It is not lost on any of us involved with reducing harm from prenatal alcohol exposure that the status quo for addressing Fetal Alcohol Spectrum Disorder (FASD) in Aotearoa remains bleak for most families. A recent Otago Daily Times article featuring Associate Professor Anita Gibbs advocating for distressed and largely abandoned families living with FASD, lays it bare! It highlights how ignorance and disbelief is causing thousands to be incarcerated, placed in care or left the fend for themselves without proper support.
Surely we are capable of directing our efforts more strategically than leaving vulnerable, permanently brain injured young people to fend for themselves or worse, wait until they are homeless or committing crime to come to the attention of funded services? What a tragic waste of human potential, what an unethical way to proceed, and what a waste of taxpayers’ money!
“The common denominator in all this is of course alcohol, and the hold it has on our accepted ways of living.”
I have spent 24 years fighting to raise awareness of this preventable harm from a well-established evidence base – preventing it from happening in the first place and preventing secondary outcomes arising from the poor accommodation of those born with FASD. We have achieved a number of positive steps of that there is no doubt, and the FASD informed workforce is growing, but the paradox is that science has not enlightened all pathways and there exists (among some) a continued level of ignorance, denial, apathy, and frankly draconian thinking. After decades of effort, that cuts deeply. The common denominator in all this is of course alcohol, and the hold it has on our accepted ways of living. This artfully marketed commodity has a powerful influence whether we feel our decisions are autonomous or not.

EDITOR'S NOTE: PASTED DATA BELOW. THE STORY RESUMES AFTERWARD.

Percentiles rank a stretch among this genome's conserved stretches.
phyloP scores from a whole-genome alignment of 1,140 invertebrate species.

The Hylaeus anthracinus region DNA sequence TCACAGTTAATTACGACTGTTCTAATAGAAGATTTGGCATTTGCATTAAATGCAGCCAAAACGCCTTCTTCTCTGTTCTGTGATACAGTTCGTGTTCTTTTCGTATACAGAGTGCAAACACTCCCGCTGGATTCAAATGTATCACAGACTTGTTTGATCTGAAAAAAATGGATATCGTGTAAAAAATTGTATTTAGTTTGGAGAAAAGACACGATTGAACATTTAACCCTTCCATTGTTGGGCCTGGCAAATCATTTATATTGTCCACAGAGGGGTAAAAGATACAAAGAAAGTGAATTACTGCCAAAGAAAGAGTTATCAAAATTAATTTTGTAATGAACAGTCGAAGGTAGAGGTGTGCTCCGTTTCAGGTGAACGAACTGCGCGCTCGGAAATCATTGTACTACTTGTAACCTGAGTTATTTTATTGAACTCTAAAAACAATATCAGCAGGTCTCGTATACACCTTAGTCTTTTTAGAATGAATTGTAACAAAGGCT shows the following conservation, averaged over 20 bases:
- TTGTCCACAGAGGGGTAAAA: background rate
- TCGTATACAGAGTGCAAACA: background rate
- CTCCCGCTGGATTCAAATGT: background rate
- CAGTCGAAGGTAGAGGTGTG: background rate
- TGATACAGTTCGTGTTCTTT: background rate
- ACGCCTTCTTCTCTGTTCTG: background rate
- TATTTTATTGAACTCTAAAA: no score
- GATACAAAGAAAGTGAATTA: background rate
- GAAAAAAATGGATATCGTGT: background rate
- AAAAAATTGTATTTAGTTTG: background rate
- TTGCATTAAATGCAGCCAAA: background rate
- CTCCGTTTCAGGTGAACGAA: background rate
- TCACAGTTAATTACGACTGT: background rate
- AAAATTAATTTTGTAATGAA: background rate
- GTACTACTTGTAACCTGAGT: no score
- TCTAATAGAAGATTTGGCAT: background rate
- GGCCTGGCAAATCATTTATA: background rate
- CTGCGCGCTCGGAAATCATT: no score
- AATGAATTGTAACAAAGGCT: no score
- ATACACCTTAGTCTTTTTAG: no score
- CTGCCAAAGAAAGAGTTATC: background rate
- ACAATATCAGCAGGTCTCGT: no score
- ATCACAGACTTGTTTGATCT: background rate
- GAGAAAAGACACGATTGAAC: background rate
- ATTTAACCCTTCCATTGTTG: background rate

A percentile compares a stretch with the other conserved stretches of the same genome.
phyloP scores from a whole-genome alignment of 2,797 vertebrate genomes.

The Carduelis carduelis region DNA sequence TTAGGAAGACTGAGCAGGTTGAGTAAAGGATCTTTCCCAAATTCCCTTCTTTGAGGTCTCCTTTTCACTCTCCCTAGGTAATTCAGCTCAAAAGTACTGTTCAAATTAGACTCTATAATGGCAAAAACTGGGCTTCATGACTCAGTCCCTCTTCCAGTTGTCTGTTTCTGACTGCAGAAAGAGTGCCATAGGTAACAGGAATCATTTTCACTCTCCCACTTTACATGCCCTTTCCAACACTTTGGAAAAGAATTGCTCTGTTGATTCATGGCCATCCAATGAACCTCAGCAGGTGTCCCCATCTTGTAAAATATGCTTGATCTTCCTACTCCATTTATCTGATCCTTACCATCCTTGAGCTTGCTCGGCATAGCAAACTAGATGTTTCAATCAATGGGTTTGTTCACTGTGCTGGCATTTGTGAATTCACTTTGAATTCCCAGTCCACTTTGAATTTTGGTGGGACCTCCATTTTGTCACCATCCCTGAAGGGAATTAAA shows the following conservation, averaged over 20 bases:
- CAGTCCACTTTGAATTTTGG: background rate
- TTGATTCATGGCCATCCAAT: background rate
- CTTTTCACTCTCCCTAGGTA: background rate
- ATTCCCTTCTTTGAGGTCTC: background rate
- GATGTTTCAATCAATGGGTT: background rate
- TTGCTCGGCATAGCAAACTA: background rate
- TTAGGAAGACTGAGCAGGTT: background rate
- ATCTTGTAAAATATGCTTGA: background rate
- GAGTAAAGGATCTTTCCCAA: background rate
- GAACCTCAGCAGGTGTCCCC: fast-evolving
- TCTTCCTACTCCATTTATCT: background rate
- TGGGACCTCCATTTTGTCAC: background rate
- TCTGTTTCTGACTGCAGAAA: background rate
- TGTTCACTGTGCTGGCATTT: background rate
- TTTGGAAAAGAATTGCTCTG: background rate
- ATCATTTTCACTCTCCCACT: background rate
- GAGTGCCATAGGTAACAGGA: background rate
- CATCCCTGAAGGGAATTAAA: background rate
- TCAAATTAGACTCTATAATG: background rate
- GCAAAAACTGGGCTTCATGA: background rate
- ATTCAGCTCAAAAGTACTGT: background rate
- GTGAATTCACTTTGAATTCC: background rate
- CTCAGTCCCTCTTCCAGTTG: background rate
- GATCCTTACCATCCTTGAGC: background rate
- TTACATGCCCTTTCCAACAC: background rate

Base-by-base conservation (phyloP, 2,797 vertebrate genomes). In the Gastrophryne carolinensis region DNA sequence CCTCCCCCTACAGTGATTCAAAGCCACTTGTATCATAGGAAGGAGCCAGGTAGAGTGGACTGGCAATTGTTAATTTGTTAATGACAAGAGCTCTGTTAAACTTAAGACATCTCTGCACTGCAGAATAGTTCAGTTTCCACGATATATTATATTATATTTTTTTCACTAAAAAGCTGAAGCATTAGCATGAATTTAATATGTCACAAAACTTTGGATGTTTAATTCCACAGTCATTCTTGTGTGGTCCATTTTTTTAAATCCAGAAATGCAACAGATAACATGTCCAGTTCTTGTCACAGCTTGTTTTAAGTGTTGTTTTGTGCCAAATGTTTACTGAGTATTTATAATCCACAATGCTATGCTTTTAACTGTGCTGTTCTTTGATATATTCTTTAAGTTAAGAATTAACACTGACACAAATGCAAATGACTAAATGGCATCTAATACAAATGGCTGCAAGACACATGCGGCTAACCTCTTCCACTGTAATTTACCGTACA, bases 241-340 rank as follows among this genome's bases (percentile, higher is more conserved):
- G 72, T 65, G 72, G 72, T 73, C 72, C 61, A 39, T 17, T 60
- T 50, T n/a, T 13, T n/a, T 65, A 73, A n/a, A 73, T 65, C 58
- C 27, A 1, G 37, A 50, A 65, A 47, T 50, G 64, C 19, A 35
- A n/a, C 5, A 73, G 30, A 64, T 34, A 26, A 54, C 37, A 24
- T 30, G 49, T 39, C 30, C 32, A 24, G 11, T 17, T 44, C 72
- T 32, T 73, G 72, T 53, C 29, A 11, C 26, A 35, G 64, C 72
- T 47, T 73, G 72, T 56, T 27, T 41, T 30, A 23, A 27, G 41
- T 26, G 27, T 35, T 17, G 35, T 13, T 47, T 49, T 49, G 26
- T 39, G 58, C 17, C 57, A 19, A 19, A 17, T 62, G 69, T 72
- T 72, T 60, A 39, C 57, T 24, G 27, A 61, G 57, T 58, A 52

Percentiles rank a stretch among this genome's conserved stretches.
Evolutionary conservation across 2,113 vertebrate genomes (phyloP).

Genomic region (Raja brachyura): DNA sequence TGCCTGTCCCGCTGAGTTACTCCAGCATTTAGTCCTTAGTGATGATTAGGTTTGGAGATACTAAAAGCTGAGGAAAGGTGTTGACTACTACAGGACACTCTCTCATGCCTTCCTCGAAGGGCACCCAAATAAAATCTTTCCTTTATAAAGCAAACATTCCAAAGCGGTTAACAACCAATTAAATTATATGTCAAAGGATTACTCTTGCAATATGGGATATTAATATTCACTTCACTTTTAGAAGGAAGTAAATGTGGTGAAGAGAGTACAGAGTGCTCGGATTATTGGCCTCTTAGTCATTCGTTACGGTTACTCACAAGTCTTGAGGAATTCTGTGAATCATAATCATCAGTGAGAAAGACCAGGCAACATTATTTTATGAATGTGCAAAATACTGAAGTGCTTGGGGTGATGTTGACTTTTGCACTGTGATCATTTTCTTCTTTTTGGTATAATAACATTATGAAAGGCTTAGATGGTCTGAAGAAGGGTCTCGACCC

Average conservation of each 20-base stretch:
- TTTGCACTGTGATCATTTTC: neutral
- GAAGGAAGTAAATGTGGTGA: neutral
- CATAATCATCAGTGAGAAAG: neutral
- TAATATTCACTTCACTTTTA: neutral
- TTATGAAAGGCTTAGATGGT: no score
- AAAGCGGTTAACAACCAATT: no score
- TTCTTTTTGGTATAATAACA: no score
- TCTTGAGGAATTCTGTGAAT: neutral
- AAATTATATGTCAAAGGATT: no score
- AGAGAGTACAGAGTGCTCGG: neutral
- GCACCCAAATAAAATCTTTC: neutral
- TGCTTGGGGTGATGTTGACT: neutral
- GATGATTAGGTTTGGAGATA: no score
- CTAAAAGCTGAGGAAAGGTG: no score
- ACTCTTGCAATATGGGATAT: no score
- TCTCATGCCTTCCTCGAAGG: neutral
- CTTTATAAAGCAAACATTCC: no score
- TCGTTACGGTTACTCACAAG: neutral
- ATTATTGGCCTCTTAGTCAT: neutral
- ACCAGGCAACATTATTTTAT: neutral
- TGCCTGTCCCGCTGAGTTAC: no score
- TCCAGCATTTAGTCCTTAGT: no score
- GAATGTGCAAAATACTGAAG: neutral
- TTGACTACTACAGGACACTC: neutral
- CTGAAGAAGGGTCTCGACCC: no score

Isaac Asimov (1929-1992), the American writer and professor of Biochemistry at Boston University, captured this inconsistency well when he said, “The saddest aspect of life right now is that science gathers knowledge faster than society gathers wisdom.”
“Courageous caregivers are too often denied even a conversation that is necessary to begin some shared understanding.”
If Isaac and I experience similar frustrations decades apart, just imagine how hard it is for those living with FASD to breakthrough. The desperate stories that are shared by whānau members in amongst some helpful moments, are relentlessly similar, tales of barriers clanging shut whenever FASD is mentioned. Courageous caregivers are too often denied even a conversation that is necessary to begin some shared understanding.
The reality of FASD is too big to deny and shove under rugs like some inconvenient truth. Our pro-drinking environment will continue to harm more and more citizens. Unless we begin to accept change and act decisively on this reality and better support those already living with FASD, we will never break the cycle of intergenerational despair.